It is not reasonable to operate the whole frame during encoding due to movement in parts of the frame. Some parts may be sufficiently hard to describe because of their complete displacements or other changes. That is why blocks are used—image parts having definite form (usually square or rectangular blocks). Therefore, one can say that the information changing in a frame relative to reference frames is the totality of all the changes in all the blocks, which completely cover the frame.
There is a problem relating to the selection of block size. That problem is called the aperture problem. If one chooses an overly large block size, some parts of the objects in that block might move in different ways, i.e., at different directions, or at different speeds. Therefore, it is hard to describe the movement in the whole block. If one chooses a block size that is too small, there may not be enough information to estimate block displacement and to find the suitable block from the reference frame. Additionally, there is a compression ratio loss due to small block size.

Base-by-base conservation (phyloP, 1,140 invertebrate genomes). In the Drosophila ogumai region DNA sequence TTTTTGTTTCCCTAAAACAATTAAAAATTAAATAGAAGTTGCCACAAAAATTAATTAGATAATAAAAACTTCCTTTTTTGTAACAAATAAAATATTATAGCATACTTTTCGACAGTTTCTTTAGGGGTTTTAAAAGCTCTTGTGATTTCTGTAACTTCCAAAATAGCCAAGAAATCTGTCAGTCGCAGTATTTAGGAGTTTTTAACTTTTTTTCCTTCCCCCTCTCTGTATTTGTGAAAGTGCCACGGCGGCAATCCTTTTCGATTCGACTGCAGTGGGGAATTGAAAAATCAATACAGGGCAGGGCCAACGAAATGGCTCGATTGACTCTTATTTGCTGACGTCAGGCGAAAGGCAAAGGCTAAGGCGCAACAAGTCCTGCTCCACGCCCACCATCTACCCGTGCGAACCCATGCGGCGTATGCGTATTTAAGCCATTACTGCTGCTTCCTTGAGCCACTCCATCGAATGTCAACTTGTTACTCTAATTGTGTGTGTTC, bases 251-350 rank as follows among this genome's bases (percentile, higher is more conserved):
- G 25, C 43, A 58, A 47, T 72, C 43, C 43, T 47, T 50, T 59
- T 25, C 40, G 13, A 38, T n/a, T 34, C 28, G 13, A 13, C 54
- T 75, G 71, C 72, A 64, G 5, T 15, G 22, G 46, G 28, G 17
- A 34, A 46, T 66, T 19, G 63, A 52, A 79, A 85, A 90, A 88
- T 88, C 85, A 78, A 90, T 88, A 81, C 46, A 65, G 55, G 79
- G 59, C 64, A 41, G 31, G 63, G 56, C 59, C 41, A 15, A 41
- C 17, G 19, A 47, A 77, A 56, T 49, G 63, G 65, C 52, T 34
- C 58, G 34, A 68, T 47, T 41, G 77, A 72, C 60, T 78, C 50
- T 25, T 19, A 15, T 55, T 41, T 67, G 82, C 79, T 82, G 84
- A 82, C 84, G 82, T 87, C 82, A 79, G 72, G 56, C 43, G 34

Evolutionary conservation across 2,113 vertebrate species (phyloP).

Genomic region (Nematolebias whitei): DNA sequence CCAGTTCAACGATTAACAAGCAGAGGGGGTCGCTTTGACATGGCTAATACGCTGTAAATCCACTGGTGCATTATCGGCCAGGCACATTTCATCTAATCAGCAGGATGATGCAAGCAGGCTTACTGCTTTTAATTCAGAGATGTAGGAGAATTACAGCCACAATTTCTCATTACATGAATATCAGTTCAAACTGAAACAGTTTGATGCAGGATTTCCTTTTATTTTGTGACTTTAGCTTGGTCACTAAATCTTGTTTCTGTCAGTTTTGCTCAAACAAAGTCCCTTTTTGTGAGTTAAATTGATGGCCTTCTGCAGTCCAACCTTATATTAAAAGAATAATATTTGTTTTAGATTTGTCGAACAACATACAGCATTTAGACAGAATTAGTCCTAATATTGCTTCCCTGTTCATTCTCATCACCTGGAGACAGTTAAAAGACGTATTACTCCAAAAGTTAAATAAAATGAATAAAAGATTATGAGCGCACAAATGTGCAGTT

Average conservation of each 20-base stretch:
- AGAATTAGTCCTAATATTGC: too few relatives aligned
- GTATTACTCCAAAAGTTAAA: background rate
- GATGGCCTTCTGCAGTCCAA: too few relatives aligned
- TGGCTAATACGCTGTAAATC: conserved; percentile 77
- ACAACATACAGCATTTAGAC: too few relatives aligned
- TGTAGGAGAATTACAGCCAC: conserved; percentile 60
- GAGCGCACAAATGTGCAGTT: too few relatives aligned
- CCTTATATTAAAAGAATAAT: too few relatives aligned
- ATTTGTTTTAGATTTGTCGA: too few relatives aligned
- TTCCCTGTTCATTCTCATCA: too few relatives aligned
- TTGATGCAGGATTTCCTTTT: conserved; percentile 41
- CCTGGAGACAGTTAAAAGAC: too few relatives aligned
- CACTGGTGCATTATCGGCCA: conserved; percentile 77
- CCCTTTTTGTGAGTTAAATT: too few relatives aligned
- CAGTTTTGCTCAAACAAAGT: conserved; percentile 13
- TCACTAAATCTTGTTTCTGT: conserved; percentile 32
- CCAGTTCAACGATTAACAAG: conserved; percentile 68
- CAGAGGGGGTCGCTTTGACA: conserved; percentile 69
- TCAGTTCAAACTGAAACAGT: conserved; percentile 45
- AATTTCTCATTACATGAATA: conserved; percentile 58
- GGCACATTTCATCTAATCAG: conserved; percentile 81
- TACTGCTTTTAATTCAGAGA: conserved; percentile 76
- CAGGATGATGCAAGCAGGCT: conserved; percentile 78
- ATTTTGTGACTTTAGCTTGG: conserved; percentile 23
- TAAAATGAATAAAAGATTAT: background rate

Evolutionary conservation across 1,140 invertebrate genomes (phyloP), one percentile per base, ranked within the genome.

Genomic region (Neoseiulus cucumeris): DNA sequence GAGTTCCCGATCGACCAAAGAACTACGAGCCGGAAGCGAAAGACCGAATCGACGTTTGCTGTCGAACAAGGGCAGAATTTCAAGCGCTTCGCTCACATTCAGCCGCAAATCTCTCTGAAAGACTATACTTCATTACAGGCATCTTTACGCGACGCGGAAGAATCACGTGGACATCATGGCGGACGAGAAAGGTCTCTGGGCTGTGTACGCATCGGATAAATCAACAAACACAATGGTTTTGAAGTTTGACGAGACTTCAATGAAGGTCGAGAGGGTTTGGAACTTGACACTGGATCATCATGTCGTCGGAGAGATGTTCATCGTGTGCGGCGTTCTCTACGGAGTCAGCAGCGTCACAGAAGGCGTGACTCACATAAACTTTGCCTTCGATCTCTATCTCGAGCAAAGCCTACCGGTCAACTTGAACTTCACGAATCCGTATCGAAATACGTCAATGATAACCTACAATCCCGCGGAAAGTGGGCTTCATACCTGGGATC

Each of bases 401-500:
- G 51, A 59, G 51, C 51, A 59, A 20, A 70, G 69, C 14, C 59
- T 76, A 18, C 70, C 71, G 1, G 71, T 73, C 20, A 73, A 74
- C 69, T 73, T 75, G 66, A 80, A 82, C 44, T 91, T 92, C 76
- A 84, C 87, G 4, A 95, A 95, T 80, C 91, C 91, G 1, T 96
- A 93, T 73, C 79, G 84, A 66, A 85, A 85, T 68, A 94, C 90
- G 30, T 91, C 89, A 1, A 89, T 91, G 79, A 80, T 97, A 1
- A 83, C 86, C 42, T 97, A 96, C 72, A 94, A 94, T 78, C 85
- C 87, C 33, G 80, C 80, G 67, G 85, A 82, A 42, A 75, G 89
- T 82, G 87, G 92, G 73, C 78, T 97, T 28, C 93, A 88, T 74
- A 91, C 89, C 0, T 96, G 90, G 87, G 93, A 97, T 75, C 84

The method disclosed herein addresses the task of recognizing and solving the aperture problem. The method allows the aperture problem to be solved more effectively by selecting partitioning variants to provide the best solution. Non-overlapping blocks are used and the average error is calculated in accordance with the block-partitioning variant.
The main procedure of the current invention is a high-level procedure that executes the film encoding process. Two external procedures must be pre-defined. These two external procedures are frame encoding using wavelet transform and entropy encoding. Local data and input parameters for the main procedure are shown in the tables below
The procedure is then executed according to the steps below.
The cover_procedure performs motion estimation for a block during execution of the motion_estimation procedure. If necessary, a block is partitioned by four smaller blocks using displacement center quadtree partitioning. (
After the first frame is partitioned, there is a check to determine if any of the blocks can forego further partitioning. If the error value is higher than a predefined threshold, further partitioning is needed.
Five partitioning variants, relative to the motion character in the block, are performed. (
The average error for all of the variants is calculated as follows: